Finding your market filled with competition that looks almost identical
to your business is a frustrating, disheartening experience, but it's a
Thanks to the ease with which web-based applications and
business models can be 'duplicated', most new internet companies will
find themselves protected by narrow moats at best.
Over the past ten years, Econsultancy has
witnessed a lot of changes both on and offline.
beginnings we’ve grown to become a community of almost 100,000
marketers, and seen digital marketing evolve beyond recognition, the
rise of Google, Facebook and Twitter, along with the birth and
development of entirely new industries like SEO, social media and
m-commerce have changed the face of marketing over the past decade.
There’s no denying a lot’s changed, but there are a
few things that remain the same year after year.
Take for example, the relentless commercialisation of the holiday
Every year we see tinsel in stores in July, Turkeys for sale in August
and New Year sales that begin before the last one has ended, and
frankly, we’re all for it! Who doesn’t need a bit of extra cash at this
time of year? We certainly do!
Black Friday and Cyber Monday both saw record figures this year, so
we’ve decided to leap on the bandwagon and introduce another
red-letter date for your diary. We want you to join us over the next week as we celebrate
ten years of the Big Red Dot - so we're offering our members the chance
to win £10,000 on Red Friday!
Starting a new business is a positive action, and in my experience most entrepreneurs are positive people. But sometimes that positivity can mask harsh realities that many entrepreneurs would rather ignore, and can lead them to buy into ideas that are detrimental to success.
Here are ten dangerous ideas that many startup entrepreneurs buy into that they shouldn't.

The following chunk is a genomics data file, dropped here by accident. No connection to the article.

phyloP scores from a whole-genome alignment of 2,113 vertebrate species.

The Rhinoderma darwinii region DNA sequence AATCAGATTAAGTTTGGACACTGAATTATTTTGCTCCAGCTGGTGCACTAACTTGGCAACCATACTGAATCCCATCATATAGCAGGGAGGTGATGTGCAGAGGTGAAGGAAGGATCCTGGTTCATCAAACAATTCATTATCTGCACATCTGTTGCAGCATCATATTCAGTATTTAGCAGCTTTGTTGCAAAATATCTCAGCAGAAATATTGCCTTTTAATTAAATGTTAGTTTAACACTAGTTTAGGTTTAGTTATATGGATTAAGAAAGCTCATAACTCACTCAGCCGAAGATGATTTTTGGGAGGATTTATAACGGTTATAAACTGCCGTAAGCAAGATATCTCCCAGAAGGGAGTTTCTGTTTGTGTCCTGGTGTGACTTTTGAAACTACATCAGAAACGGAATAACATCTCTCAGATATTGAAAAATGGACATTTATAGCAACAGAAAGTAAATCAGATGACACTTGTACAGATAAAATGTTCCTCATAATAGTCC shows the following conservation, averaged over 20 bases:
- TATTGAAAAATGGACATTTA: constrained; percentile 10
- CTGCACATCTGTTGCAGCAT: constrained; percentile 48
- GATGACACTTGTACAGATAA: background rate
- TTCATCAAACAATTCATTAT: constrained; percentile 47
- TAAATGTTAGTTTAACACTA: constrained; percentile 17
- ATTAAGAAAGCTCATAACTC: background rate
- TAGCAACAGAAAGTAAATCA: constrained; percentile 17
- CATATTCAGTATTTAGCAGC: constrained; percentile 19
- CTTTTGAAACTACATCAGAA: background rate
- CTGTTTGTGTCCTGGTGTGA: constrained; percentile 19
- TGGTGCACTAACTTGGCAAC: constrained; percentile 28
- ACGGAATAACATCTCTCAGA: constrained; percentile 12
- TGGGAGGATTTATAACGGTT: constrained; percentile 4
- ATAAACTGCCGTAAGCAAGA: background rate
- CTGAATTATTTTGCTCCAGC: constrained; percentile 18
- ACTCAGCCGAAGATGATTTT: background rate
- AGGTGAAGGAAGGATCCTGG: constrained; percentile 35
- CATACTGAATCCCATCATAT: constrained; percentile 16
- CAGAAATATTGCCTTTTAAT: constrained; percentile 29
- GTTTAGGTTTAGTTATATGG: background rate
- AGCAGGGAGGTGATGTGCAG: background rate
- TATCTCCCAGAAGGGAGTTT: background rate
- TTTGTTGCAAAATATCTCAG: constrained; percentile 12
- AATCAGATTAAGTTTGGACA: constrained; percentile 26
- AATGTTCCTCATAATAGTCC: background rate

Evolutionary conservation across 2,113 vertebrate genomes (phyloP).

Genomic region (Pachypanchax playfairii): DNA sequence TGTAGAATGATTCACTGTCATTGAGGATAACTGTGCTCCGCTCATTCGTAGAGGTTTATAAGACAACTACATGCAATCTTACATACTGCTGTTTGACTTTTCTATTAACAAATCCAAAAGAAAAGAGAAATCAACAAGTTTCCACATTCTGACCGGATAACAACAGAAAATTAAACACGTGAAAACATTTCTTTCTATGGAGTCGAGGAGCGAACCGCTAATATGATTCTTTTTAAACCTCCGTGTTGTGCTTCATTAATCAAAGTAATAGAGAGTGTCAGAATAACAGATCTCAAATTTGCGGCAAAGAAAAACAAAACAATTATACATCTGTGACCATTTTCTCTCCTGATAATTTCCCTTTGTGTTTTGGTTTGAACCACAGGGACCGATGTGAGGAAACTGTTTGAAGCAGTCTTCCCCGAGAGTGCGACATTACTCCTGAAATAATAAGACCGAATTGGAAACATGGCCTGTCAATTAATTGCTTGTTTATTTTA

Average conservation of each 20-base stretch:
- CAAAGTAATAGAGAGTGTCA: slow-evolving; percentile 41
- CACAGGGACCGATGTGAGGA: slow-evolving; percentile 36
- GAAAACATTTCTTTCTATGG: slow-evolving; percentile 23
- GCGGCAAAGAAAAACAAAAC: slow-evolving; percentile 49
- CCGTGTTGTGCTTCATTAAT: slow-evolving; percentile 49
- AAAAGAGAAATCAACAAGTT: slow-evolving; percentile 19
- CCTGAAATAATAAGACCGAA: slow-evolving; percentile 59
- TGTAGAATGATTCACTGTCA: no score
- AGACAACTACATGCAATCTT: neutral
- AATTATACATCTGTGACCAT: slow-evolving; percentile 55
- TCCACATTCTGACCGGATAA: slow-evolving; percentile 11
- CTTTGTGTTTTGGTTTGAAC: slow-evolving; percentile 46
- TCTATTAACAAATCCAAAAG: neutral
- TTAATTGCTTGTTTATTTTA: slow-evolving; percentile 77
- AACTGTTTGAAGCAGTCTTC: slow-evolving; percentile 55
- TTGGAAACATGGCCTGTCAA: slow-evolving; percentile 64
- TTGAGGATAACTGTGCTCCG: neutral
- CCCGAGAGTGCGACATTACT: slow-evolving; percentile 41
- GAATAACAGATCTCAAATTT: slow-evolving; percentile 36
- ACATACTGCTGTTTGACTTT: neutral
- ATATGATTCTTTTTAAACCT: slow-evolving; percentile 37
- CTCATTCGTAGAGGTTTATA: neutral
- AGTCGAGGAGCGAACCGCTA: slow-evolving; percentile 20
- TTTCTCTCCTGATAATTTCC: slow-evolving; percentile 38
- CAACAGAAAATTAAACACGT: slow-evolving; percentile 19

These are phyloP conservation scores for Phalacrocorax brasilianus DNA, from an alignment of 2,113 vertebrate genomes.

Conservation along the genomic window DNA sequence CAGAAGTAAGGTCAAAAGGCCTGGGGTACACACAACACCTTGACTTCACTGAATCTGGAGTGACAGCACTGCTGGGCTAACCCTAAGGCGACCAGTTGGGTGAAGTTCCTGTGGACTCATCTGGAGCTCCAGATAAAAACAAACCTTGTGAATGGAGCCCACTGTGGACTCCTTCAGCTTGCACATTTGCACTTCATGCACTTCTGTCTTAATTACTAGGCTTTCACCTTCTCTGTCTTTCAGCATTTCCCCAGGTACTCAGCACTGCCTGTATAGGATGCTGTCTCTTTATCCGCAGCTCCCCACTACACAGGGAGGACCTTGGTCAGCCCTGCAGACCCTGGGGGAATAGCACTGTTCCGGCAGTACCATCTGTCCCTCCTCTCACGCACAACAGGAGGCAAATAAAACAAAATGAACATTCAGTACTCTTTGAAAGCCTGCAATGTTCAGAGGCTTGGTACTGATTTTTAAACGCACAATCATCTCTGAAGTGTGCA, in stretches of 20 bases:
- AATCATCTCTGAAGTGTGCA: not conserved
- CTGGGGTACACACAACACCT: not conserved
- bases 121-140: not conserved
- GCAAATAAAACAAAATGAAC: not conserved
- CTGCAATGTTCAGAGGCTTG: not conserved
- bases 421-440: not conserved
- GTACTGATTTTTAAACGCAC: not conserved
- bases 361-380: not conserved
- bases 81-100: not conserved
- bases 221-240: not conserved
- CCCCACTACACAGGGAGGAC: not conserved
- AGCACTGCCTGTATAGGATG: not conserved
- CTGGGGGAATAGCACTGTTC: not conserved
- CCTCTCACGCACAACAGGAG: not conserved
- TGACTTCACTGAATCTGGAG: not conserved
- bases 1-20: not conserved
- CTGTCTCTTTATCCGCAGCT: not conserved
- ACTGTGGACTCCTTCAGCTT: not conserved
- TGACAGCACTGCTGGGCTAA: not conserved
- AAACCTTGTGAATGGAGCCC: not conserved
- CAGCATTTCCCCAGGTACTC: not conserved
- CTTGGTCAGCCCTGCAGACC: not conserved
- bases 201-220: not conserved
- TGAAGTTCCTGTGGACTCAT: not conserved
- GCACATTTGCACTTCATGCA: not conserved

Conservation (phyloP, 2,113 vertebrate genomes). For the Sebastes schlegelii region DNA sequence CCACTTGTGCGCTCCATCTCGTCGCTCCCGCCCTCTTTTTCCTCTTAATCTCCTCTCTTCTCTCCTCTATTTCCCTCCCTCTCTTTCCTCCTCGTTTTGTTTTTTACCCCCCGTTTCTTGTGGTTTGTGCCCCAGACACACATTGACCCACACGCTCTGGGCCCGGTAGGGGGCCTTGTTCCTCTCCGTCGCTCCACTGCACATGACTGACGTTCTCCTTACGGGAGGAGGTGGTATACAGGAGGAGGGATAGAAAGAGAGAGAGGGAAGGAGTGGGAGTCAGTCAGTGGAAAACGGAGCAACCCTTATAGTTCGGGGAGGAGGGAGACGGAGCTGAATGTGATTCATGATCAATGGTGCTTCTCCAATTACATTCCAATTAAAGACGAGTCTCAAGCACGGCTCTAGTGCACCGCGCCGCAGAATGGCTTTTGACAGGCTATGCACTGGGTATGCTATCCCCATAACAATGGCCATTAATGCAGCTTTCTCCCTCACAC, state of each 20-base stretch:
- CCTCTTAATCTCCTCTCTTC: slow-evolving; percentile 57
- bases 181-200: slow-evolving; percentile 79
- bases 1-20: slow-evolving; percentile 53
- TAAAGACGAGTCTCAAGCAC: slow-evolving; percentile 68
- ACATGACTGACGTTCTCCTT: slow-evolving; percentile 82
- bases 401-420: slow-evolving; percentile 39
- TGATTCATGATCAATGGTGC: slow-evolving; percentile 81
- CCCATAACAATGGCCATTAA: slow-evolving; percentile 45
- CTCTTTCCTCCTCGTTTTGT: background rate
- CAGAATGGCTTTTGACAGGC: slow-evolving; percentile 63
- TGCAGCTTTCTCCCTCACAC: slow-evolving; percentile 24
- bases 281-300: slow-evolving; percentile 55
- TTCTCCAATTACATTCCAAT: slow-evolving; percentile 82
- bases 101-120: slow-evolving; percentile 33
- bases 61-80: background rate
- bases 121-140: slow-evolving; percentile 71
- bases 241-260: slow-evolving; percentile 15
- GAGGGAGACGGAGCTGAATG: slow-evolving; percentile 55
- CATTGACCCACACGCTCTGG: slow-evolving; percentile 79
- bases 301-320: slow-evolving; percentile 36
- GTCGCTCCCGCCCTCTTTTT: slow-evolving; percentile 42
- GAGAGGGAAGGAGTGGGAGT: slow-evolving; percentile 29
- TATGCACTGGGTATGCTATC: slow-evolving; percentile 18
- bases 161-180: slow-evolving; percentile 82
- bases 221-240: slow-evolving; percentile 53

One of the most lucrative markets in the consumer internet has been online dating. And one of the most successful players over the years has been Match.com. It's not difficult to see why: plenty of people are willing to pay for a chance at a date and Match.com has been successfully charging for them for more than a decade.
But business isn't so easy today. Newer competitors, many of them free, have gained traction, and one, Plentyoffish, is, according to comScore's numbers, the most popular dating site in the world. Apparently Match.com doesn't like that.
Fred Wilson, a well-known venture capitalist whose firm has invested in
Twitter, published a blog post earlier this week that raised eyebrows
amongst third party developers who develop on the Twitter platform.
The reason? It sent an ominous message to many of them: Twitter might put you out of business soon.
You may know the feeling: you have a great product or service that puts the competition to shame. But the competition is winning far more business than you are. What gives?
As much as we'd like to believe that a superior product or service is the end all and be all of business success, it isn't. Sometimes the company that offers less wins more.